Gastrointestinal cancers, particularly colorectal cancer, are mainly influenced by the dietary factor. A diet rich in fruits and vegetables can help to reduce the incidence of colorectal cancer thanks to the phenolic compounds, which possess antimutagenic and anticarcinogenic properties. Polyphenols, alongside their well-known antioxidant properties, also show a pro-oxidative potential, which makes it possible to sensitize tumor cells to oxidative stress. HO-1 combined with antioxidant activity, when overexpressed in cancer cells, is involved in tumor progression, and its inhibition is considered a feasible therapeutic strategy in cancer treatment. In this study, the effects of protocatechuic acid (PCA) on the viability of colon cancer cells (CaCo-2), annexin V, LDH release, reactive oxygen species levels, total thiol content, HO-1, γ-glutamylcysteine synthetase, and p21 expression were evaluated. PCA induced, in a dose-dependent manner, a significantly reduced cell viability of CaCo-2 by oxidative/antioxidant imbalance. The phenolic acid induced modifications in levels of HO-1, non-proteic thiol groups, γ-glutamylcysteine synthetase, reactive oxygen species, and p21. PCA induced a pro-oxidant effect in cancer cells, and the in vitro pro-apoptotic effect on CaCo-2 cells is mediated by the modulation of redox balance and the inhibition of the HO-1 system that led to the activation of p21. Our results suggest that PCA may represent a useful tool in prevention and/or therapy of colon cancer.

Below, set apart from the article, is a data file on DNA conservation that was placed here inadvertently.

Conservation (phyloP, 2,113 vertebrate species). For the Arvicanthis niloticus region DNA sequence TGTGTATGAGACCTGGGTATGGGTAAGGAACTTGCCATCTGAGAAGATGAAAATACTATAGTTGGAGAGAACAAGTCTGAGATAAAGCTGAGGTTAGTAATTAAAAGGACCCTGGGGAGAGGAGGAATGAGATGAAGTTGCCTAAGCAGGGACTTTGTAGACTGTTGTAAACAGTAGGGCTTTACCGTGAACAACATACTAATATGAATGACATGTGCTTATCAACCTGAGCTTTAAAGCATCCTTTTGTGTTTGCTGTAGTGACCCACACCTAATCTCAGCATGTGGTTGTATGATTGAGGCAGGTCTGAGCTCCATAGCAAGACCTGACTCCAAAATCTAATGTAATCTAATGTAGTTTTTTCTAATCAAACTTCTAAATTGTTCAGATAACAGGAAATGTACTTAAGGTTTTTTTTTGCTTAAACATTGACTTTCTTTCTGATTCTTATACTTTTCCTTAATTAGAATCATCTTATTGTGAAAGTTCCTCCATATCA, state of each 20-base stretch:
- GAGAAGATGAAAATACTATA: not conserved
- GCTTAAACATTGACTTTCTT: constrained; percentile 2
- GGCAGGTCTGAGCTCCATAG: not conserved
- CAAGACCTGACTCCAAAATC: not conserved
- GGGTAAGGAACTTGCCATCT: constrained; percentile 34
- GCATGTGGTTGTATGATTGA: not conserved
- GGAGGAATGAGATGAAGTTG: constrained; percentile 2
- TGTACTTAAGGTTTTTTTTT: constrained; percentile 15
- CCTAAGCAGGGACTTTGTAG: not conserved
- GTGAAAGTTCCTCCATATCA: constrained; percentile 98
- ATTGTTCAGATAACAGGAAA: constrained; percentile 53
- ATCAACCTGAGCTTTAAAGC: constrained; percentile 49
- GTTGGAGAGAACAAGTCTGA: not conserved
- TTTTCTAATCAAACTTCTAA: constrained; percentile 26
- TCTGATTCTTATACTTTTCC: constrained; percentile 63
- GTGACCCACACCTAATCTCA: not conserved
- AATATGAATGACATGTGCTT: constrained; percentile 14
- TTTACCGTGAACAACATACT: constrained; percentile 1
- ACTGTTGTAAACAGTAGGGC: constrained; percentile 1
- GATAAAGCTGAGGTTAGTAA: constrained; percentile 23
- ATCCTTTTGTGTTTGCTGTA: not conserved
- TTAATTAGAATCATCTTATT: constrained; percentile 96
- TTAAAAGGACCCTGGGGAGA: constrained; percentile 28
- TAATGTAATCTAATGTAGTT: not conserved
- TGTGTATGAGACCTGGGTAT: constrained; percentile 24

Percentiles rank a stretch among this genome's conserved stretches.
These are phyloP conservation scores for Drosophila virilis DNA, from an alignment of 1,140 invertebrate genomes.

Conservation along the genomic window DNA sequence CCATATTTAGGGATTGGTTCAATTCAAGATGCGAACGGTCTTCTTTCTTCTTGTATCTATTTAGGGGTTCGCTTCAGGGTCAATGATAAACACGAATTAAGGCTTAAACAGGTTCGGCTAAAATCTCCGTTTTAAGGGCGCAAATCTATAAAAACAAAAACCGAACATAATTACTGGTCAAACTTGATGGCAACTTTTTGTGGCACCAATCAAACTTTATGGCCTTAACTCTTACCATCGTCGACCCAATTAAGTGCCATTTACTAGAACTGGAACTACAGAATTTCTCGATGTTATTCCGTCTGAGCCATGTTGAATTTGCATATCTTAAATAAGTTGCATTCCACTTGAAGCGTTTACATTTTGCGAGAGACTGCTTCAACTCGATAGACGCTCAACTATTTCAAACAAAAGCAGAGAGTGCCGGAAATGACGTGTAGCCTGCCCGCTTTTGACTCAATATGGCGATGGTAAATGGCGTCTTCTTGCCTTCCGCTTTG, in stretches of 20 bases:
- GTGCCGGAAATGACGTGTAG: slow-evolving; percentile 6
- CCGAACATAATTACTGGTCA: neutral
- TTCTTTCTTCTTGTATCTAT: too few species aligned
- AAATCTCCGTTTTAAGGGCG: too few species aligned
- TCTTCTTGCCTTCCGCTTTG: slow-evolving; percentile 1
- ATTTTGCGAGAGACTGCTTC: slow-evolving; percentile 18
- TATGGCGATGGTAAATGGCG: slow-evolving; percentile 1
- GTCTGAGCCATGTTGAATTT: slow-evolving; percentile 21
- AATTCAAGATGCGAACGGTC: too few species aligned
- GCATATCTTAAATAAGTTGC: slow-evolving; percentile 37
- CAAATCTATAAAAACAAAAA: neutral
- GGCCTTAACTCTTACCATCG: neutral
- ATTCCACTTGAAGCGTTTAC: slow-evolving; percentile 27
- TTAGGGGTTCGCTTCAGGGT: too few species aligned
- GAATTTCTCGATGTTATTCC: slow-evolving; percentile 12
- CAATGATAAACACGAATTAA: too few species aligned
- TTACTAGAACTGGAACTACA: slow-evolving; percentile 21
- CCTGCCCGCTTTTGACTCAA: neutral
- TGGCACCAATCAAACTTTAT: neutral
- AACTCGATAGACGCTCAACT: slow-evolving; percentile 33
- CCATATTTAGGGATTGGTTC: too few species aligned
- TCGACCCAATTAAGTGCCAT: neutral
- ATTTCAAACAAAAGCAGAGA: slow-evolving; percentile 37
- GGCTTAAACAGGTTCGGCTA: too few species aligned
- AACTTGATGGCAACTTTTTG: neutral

Protocatechuic acid, a simple plant secondary metabolite, induced apoptosis by promoting oxidative stress through ho-1 downregulation and p21 upregulation in colon cancer cells

Acquaviva R.;Tomasello B.
;
Di Giacomo C.
;
Santangelo R.;Naletova I.;Sarpietro M. G.;Castelli F.;Malfa G. A.
2021

Abstract

Gastrointestinal cancers, particularly colorectal cancer, are mainly influenced by the dietary factor. A diet rich in fruits and vegetables can help to reduce the incidence of colorectal cancer thanks to the phenolic compounds, which possess antimutagenic and anticarcinogenic properties. Polyphenols, alongside their well-known antioxidant properties, also show a pro-oxidative potential, which makes it possible to sensitize tumor cells to oxidative stress. HO-1 combined with antioxidant activity, when overexpressed in cancer cells, is involved in tumor progression, and its inhibition is considered a feasible therapeutic strategy in cancer treatment. In this study, the effects of protocatechuic acid (PCA) on the viability of colon cancer cells (CaCo-2), annexin V, LDH release, reactive oxygen species levels, total thiol content, HO-1, γ-glutamylcysteine synthetase, and p21 expression were evaluated. PCA induced, in a dose-dependent manner, a significantly reduced cell viability of CaCo-2 by oxidative/antioxidant imbalance. The phenolic acid induced modifications in levels of HO-1, non-proteic thiol groups, γ-glutamylcysteine synthetase, reactive oxygen species, and p21. PCA induced a pro-oxidant effect in cancer cells, and the in vitro pro-apoptotic effect on CaCo-2 cells is mediated by the modulation of redox balance and the inhibition of the HO-1 system that led to the activation of p21. Our results suggest that PCA may represent a useful tool in prevention and/or therapy of colon cancer.
Colonic Neoplasms
Gene Expression Regulation, Neoplastic
Glutamate-Cysteine Ligase
Heme Oxygenase-1
Humans
Hydroxybenzoates
L-Lactate Dehydrogenase
Oxidation-Reduction
Plants
Reactive Oxygen Species
Sulfhydryl Compounds
Up-Regulation
Apoptosis
Down-Regulation
Oxidative Stress
Secondary Metabolism
Cyclin-Dependent Kinase Inhibitor p21
Cell Death
Annexin V
CaCo-2
LDH leakage
P21
Phenolic acids
Prooxidants
Total thiol groups
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Utilizza questo identificativo per citare o creare un link a questo documento: http://hdl.handle.net/20.500.11769/518640
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